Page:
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armin304
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In reply to Ken Croft, 9 months ago

Ken Croft wrote:

If Canikon can sell a complete dslr for £300 then a fair price for my camera would be £100, but let us not be too radical, let’s say £200. At that price it would fly off the shelves and would revive the fortunes of any ailing camera manufacturer.

Ken from the UK now in France

They sell the DSLRs that cheap, because the warehouses are full with unsold stock. Here in Germany you may even get a brand new Nikon D3000 (actual model: D3300) with 18-55 for less than 200€. With the Canon 1000D it's the same. And all successors will be available in the same shops. With Mirrorless it's mostly the same. If APS-C is a must, look for a Canon EOS-M, an old Sony NEX or a Samsung NX with a pancake 16, 20, 22 or 30mm and you may get a compact kit dead cheap new. If it has to be small, I would go for the Canon or one of the tiny Sony NEX.

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Gerry Winterbourne
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In reply to Ken Croft, 9 months ago

Ken Croft wrote:

Would my version of a cheap APS-C camera sell to a niche market? Niche markets can be created by high prices; my camera would not be a niche camera, just good value.

You have this the wrong way round. Niches are small segments of a market: your proposal would appeal only to a small niche of the camera market so yours would be a niche camera.

The reason many niche products are expensive is that they are sufficiently attractive to justify premium prices: indeed, it's this ability to command premium prices that lets them survive. As your proposal offers nothing that can't be obtained cheaper elsewhere it wouldn't command a premium price (although, as I explained elsewhere) its price would be higher than what you consider good value.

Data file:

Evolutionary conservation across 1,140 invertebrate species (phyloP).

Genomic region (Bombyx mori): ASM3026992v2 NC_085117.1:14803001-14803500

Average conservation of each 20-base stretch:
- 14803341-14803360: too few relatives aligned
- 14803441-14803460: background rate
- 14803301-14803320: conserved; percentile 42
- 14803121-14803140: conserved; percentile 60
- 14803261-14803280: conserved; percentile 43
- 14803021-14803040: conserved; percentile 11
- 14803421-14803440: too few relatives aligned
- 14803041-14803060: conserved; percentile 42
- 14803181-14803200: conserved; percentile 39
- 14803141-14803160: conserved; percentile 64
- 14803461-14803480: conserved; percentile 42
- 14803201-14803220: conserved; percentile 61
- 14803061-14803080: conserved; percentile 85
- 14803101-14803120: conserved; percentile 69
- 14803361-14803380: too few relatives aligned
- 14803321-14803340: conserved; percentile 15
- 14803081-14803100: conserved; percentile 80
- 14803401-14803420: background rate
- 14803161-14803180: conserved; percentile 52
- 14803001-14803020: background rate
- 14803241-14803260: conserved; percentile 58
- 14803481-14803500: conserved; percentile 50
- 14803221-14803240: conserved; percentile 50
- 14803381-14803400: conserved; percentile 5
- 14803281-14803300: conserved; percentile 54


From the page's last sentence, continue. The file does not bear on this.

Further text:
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thebustos
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In reply to Ken Croft, 9 months ago

Sony NEX-3N goes for about £200. Just get a slightly bigger pocket....
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meland
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In reply to Ken Croft, 9 months ago

Ken Croft wrote:

You may be right about the EOS-M despite the dreadful reports about it, and of course there is no review of it on this site because they dare not upset Canon by telling the truth. Even with the 20mm lens the EOS-M is not particularly pocket-able in the way that the Ricoh GR and the Coolpix "A" are pocket-able. But I do not have a price point, I will pay what is necessary. I am not limited by a budget. I just don't like being ripped off, and that is what I believe the manufacturers are doing with the so-called "enthusiast" APS-C cameras. Yes, I do know all about how sales volume and price are related, but I do believe that that the prices are unreasonable. Would my version of a cheap APS-C camera sell to a niche market? Niche markets can be created by high prices; my camera would not be a niche camera, just good value. And sorry if you didn't get the joke, of course no company would sell without a warranty nor would they pack their product in a padded bag. I was trying to make a point about unnecessary expenses.

Ken from the UK now in France

Sorry you feel ripped off. Of course manufacturers are using a different pricing model for 'enthusiast' compacts than they are for, say, entry level DSLRs. Some of us may not like that but since 'enthusiast' compacts are effectively niche products already manufacturers have chosen to apply a greater margin to them. I think this is a trend which will only increase since manufacturers want to further differentiate such cameras from camera phones and a stripped out budget version would not generate enough profit to make them worthwhile. Many of the features would, even if removed, not reduce the price by much in any case. Also I would suggest that products like the Nikon A and Ricoh GR would not sell significantly more even if their price was significantly reduced. The enthusiast market that values such devices is small and the man in the street just isn't interested, at any price.